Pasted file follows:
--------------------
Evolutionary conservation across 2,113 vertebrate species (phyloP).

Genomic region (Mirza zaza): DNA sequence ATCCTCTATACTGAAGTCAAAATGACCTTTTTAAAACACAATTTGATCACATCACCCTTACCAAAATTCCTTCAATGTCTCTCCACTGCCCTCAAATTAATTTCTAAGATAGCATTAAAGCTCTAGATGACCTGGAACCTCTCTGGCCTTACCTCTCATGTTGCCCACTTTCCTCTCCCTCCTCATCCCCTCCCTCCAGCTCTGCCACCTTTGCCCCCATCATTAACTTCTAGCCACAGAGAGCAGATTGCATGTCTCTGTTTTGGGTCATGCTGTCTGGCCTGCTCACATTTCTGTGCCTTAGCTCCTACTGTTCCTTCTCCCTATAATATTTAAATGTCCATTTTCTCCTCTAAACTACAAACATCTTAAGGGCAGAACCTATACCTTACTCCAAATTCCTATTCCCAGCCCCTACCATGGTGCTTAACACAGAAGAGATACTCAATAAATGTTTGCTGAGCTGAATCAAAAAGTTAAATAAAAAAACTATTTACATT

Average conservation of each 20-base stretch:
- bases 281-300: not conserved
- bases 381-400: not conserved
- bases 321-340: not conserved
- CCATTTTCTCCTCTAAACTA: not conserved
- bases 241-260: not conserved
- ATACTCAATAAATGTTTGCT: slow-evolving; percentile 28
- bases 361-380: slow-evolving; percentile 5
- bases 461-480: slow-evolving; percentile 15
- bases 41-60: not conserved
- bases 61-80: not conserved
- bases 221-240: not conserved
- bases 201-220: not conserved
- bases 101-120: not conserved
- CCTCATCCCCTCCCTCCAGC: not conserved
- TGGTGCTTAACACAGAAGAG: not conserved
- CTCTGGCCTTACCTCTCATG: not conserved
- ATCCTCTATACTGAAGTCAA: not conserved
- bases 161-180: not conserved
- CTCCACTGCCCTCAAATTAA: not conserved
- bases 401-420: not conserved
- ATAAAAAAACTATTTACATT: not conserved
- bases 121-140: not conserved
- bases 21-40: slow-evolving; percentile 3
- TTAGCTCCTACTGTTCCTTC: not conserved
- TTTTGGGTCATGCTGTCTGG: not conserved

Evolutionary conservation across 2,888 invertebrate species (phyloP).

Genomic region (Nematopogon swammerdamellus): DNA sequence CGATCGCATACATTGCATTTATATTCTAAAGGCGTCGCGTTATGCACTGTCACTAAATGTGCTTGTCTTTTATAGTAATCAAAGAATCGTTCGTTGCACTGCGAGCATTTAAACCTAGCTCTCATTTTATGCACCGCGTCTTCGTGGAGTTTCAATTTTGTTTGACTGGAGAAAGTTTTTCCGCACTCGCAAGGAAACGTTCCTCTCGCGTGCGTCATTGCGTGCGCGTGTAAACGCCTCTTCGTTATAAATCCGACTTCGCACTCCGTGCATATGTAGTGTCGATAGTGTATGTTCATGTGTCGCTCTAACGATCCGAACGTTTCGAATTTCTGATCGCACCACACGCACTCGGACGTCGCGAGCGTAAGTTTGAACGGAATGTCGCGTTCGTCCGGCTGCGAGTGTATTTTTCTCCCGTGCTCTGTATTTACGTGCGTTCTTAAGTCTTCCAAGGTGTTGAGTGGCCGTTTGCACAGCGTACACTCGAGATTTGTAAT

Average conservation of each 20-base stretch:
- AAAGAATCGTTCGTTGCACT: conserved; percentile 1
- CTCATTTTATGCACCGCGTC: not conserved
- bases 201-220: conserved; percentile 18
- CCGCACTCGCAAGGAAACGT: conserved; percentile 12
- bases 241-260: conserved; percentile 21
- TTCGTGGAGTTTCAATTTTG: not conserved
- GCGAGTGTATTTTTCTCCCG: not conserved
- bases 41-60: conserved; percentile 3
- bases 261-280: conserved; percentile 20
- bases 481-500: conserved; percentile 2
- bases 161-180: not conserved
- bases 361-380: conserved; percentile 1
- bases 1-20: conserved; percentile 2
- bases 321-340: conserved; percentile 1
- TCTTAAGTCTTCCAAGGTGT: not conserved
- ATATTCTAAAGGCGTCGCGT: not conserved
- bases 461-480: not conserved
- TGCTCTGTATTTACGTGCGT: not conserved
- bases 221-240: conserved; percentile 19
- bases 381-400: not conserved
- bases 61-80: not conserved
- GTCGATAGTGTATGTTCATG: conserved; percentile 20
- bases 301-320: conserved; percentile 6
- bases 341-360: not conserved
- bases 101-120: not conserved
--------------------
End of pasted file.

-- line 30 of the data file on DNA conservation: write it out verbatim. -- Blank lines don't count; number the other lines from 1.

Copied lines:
Genomic region (Nematopogon swammerdamellus): DNA sequence CGATCGCATACATTGCATTTATATTCTAAAGGCGTCGCGTTATGCACTGTCACTAAATGTGCTTGTCTTTTATAGTAATCAAAGAATCGTTCGTTGCACTGCGAGCATTTAAACCTAGCTCTCATTTTATGCACCGCGTCTTCGTGGAGTTTCAATTTTGTTTGACTGGAGAAAGTTTTTCCGCACTCGCAAGGAAACGTTCCTCTCGCGTGCGTCATTGCGTGCGCGTGTAAACGCCTCTTCGTTATAAATCCGACTTCGCACTCCGTGCATATGTAGTGTCGATAGTGTATGTTCATGTGTCGCTCTAACGATCCGAACGTTTCGAATTTCTGATCGCACCACACGCACTCGGACGTCGCGAGCGTAAGTTTGAACGGAATGTCGCGTTCGTCCGGCTGCGAGTGTATTTTTCTCCCGTGCTCTGTATTTACGTGCGTTCTTAAGTCTTCCAAGGTGTTGAGTGGCCGTTTGCACAGCGTACACTCGAGATTTGTAAT